Nov 11, 2009Cat Bites
by: Gail (Boston, MA USA) Thank you, Michael, for your post about cat bites. My beautiful tortie, Sadie, occasionally bites as a sign of affection, but over the years she has learned to bite gently. When she initially was a bit too rough, I would gently tap her on the head once and softly say “gentle” then I would imitate the gentle bite and softly repeat “gentle.” It didn’t take long for her to get it and, but for one occasion, has never bitten hard again.The one occasion she did deviate from gentle biting was once many years ago. She kept biting hard on what I thought was just little cut on my hand. She would also paw at it aggressively and it was painful. Since her behavior was out of character, I went to the doctor to get it checked. It turned out to be a minor skin cancer that was immediately removed and has never come back. Sadie has also never exhibited that behavior since. Who says cats aren’t smart?

Please comment here using either Facebook or WordPress (when available).
Michael Broad

Hi, I am 70-years-of-age at 2019. For 14 years before I retired at 57, I worked as a solicitor in general law specialising in family law. Before that I worked in a number of different jobs including professional photography. I have a longstanding girlfriend, Michelle. We like to walk in Richmond Park which is near my home because I love nature and the landscape (as well as cats and all animals).

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  • I have been fostering a kitten for a week now. He passed away today. We believe from respiratory problems. As tiny and fragile as he was, he was struggling with each breath, and as I held him in my hand, he bit the fool out of my pinky finger! He didn't let go either. I had to pry his mouth. I won't put blame on the little guy, but, it was of no fault of mine! I did not provoke him. I also remember a cat my grandparents had. He would hide underneath the dining room table and as people walked through, he would attack their legs. I have seen MANY terrible bites and scratches done by that cat. He was NEVER provoked!!

    • It does not look like provocation but inadvertently and unintentionally it is. This is because when you walk through the dining room a cat would see the legs as something to play with. In presenting yourself in their position at that time you are presenting to your cat a thing to play with and that it could be argued is a form of provocation or stimulation. It is stimulating your cat to play. As for the kitten it is hard to say exactly why he bit your little finger. Whatever the cause it would have been a natural response to the circumstances under which he found himself. For example, he may have felt that by holding him you were provoking play in him. My cat does this sometimes when I hold him. By holding a cat in a certain way it can stimulate them into playing with you and when a cat plays they want to bite it is perfectly natural. Alternatively, the fact that he couldn't breathe and was ill may have provoked him to bite your finger possibly as a suckling response or something like that.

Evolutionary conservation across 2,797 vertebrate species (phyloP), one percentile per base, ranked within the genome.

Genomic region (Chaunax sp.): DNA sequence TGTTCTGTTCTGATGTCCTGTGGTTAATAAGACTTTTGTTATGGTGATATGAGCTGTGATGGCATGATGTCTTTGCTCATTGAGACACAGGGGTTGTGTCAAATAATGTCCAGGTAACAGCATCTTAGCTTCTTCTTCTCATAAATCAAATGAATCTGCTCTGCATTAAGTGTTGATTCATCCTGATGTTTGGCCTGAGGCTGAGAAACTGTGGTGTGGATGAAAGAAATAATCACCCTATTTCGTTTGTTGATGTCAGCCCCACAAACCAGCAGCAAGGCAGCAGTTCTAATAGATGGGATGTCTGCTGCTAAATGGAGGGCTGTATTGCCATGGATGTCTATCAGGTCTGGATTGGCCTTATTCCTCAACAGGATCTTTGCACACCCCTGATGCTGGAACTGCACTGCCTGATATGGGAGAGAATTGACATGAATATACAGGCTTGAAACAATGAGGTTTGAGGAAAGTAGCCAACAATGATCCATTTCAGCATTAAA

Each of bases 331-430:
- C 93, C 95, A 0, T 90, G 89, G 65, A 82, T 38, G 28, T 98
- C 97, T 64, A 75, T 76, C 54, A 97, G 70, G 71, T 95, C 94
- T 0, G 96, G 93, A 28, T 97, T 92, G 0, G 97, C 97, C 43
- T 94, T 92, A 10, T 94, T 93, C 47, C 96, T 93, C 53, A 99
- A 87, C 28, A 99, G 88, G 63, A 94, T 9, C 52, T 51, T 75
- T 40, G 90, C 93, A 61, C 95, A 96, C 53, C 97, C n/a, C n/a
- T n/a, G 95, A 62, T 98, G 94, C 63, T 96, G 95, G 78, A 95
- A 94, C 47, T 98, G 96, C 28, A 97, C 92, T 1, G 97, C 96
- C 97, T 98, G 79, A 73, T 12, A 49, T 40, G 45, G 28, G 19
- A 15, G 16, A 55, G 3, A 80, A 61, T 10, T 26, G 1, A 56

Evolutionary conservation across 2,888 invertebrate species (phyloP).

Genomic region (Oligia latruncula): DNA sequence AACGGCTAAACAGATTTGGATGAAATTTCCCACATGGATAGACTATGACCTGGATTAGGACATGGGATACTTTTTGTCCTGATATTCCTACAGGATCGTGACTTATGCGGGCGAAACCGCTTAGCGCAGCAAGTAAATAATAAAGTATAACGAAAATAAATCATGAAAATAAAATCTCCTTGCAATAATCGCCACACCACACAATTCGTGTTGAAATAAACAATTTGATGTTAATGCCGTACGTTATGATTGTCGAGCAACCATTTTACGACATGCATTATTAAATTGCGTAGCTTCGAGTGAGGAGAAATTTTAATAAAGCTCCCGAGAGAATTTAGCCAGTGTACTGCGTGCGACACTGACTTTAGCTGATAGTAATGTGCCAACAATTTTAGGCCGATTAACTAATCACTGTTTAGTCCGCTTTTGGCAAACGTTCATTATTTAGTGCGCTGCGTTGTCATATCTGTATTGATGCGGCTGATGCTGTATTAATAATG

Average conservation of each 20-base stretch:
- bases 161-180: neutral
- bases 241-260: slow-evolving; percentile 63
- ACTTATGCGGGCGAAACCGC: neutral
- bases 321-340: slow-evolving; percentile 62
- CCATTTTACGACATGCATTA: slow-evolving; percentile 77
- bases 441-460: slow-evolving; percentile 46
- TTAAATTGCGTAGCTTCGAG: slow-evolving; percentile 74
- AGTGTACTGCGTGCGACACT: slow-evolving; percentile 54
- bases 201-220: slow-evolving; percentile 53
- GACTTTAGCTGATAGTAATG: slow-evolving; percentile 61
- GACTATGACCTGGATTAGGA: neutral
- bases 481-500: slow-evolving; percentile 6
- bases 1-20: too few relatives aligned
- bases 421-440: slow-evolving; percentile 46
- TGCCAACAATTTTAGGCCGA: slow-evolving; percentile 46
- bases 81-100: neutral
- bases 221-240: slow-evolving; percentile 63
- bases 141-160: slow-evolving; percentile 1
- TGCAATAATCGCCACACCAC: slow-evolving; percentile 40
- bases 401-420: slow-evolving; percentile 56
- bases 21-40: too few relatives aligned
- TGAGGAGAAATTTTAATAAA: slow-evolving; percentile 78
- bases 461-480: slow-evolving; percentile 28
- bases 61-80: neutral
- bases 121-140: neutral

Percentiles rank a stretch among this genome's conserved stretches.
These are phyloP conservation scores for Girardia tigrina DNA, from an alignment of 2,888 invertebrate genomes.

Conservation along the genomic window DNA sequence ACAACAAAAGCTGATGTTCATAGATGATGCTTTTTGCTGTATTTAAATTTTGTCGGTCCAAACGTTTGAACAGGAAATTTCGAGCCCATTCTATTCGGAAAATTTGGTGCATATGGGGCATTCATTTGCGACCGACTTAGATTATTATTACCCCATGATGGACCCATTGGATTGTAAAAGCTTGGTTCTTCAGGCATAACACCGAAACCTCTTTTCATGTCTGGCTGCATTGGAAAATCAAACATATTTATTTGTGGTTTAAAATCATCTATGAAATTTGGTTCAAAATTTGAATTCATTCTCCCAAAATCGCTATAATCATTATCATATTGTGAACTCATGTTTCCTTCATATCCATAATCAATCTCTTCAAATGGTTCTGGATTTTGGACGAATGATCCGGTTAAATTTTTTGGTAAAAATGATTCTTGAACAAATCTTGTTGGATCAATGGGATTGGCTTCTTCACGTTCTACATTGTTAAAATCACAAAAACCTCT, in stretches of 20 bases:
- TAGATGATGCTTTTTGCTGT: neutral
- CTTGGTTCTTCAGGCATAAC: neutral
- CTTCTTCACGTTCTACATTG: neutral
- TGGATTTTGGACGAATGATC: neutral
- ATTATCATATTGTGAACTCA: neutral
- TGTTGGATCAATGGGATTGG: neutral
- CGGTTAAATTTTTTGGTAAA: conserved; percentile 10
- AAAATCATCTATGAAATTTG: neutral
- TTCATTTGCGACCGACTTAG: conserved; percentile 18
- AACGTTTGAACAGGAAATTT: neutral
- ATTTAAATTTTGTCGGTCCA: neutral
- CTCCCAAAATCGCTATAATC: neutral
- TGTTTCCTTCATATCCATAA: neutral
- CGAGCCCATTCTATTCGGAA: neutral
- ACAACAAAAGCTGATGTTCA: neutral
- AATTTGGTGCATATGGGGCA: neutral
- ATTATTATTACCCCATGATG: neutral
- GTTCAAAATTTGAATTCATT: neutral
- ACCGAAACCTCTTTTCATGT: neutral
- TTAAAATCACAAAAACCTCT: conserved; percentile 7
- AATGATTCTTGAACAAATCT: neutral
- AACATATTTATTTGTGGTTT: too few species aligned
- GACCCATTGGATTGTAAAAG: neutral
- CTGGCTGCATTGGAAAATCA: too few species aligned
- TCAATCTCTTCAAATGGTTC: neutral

The point I'm making is that cats respond entirely naturally and if they bite or scratch it is a natural response to the circumstances that are occurring around them so under all circumstances the bite has occurred because of some form of provocation when the word "provocation" is used very widely.

      Thanks for commenting and visiting this website.

      • And yet dogs are destroyed all the time for their confirmed antisocial behavior. This is how you domesticate any species. You destroy the genetic lines of that which is harmful to humans and keep only those genetic lines that are beneficial and non-harmful to humans. You are only guaranteeing that more dangerous cats are allowed to be born which will only make owning them even more of an unwanted thing by everyone and even more cats destroyed at the first signs of aggression. Nice plan. Blame the human for any cat-attack -- blame yourself, you are perpetuating the existence of vicious animals just from your own ignorance. That'll help! The days of cats being a desired "pet" are numbered, all thanks to people like you. Good.